I have read recommendations that the Anglican Church in Barbados should pay reparations, and I ask, “To whom?” I find it interesting that some of those advocates of reparations are already reaping the benefits of ‘reparations’. They are well educated, well positioned socially and economically because they had a good educational foundation, either directly or indirectly, through the Anglican Church.
I can think of schools like Coleridge and Parry (formerly two schools, named after two Anglican Bishops of Barbados), which has produced two Governors General, Clifford Husbands and Elliot Belgrave; the late former Prime Minister of Barbados Owen Arthur; Bishops in my time, Bishop Brome and the late Bishop Sehon Goodridge; excellent educators, and civil servants.
Historical research will show the contribution of the Anglican Church to the other Government Secondary Schools. In addition, the Anglican Church is run by well educated and well trained clergy, both male and female, who benefited from the education in these institutions before going to Codrington College. These would include the Rt. Rev. Michael Maxwell, Bishop of Barbados. So, you see, reparations have been, and continue to be, made all along, both ‘in coin and in kind’.
There are some former Anglicans who have turned their backs on the Church, for one reason or another, and gone to other Churches. Fine! As I am pointing out in my third book (soon to be published) entitled, “Can A Denomination Bring You Salvation?”, there is no one denomination that has a monopoly on God’s truth. Our choice of a denomination is driven by our ‘spiritual comfort level’. So whether we worship with ‘smells and bells’ or tambourines, our ultimate goal is to have a personal relationship with Our Lord and Saviour, Jesus Christ, loving our fellow human beings as ourselves, for God’s sake. So we need to respect the godly ministry of the many other major and minor denominations.
By God’s grace, the Anglican Church made me who I am today and granted educational opportunities at Codrington, UWI, Columbia, Toronto, London, International Seminary, and Oxford, where I delivered a lecture at the Oxford Round Table, in addition to post-doctoral studies; with the opportunity to bless the Asantehene, King of the Asante, in his palace in Kumasi, Ghana; to be the guest of Archbishop Desmond Tutu in South Africa; to be invited to the White House with a few other clergy by President Jimmy Carter, to name a few of the notable opportunities. I could not have had these opportunities in any other profession. To God be the Glory. So let me now expand on my dreams for the Anglican Church in Barbados.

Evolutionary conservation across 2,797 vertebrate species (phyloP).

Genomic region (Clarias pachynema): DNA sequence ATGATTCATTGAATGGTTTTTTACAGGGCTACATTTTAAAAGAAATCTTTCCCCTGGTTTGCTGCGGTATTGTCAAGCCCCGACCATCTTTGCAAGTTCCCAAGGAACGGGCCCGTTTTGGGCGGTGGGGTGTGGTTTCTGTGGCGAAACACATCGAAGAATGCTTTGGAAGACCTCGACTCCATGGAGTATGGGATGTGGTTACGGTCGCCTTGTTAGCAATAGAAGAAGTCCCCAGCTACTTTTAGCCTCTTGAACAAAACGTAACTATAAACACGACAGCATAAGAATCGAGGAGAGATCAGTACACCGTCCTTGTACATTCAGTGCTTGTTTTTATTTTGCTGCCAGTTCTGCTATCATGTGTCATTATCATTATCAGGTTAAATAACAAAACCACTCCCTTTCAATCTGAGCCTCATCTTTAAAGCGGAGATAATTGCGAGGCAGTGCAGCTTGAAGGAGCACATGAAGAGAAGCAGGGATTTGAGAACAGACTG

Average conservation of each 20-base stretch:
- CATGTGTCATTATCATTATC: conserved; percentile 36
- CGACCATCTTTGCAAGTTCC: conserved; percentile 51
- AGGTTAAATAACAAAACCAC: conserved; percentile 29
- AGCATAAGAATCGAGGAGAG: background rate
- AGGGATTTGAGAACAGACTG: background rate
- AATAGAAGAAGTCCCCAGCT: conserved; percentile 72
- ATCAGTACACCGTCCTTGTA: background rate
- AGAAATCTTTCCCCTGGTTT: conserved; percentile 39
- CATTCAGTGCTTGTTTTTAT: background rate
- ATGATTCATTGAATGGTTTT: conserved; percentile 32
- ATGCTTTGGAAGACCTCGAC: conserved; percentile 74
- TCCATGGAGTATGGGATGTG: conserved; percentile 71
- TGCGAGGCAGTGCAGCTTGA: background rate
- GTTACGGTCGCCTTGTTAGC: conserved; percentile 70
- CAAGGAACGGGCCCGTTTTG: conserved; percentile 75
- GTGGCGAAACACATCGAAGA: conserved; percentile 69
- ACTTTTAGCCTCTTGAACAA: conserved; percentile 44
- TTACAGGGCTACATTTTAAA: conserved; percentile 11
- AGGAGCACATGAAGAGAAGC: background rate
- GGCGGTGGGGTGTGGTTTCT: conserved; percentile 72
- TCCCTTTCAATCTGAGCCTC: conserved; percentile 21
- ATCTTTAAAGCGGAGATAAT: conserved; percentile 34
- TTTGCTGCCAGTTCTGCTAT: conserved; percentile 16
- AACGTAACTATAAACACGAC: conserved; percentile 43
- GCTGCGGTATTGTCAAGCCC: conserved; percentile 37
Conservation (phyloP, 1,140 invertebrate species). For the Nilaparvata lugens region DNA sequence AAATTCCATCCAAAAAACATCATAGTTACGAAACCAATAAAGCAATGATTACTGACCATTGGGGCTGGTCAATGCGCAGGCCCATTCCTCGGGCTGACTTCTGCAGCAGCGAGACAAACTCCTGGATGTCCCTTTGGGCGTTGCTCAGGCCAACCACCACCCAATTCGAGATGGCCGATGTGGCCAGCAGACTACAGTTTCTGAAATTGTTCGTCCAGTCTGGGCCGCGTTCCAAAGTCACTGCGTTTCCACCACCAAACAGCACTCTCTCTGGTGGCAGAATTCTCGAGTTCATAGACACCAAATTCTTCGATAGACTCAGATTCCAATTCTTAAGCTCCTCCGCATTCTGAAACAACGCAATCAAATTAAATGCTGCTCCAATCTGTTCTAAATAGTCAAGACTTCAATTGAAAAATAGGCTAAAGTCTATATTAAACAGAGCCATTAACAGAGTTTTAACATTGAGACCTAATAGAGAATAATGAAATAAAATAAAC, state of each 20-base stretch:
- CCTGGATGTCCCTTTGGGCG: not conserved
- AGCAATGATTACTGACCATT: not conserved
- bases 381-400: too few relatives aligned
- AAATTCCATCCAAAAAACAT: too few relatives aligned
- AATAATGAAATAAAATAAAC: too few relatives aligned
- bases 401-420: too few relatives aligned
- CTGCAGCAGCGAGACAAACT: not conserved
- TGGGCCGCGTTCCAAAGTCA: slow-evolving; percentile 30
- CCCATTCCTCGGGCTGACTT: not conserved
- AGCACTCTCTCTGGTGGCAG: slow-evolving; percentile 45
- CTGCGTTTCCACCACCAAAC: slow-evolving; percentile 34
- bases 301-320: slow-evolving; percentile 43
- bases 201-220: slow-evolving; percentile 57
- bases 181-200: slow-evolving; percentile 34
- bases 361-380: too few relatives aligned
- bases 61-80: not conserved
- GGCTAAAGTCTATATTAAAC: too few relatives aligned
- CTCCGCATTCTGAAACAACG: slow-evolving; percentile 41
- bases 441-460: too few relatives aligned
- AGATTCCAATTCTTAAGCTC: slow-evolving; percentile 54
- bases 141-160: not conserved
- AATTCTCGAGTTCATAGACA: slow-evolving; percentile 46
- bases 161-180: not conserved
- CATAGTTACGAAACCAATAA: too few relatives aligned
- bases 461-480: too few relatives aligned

I have a dream of a Church that focuses less on status and more on mission outreach. The Church, through its dedicated clergy, has done some very good work in the community, but many people do not know, because the Church often does not tell. That should change.
Think of our Lord’s injunction in St. Matthew 5:16, “Let your light so shine before people that they may see your good works, and glorify your Father in Heaven.” Tell of your good works for the glory of God. If you do not already have a ‘Press Officer’, then appoint one, to begin to tell of the Church’s outreach mission to the least and the lost: the illiterate, ex-prisoners, ex-prostitutes, deportees, etc.
I have a dream of the Church having an outreach programme in primary schools to children with reading difficulties, by inviting retired educators in the Church to exercise stewardship of time and talent in helping them to be able to read, and ultimately be able to cope with their studies and avoid delinquency. Educators know that literacy problems among youth are the basic cause of crime.
I have a dream of the Anglican Diocese having an outreach to ex-prisoners through what I call a Barnabas Second Chance Programme, based on the story in Acts 9: 26 about Barnabas introducing Paul to the Church. Maybe some of the former rectories, now abandoned, can be repaired with the help of people who can use them for training programmes, etc. Vacant lots, ever so small, can be rented to interested people to grow food.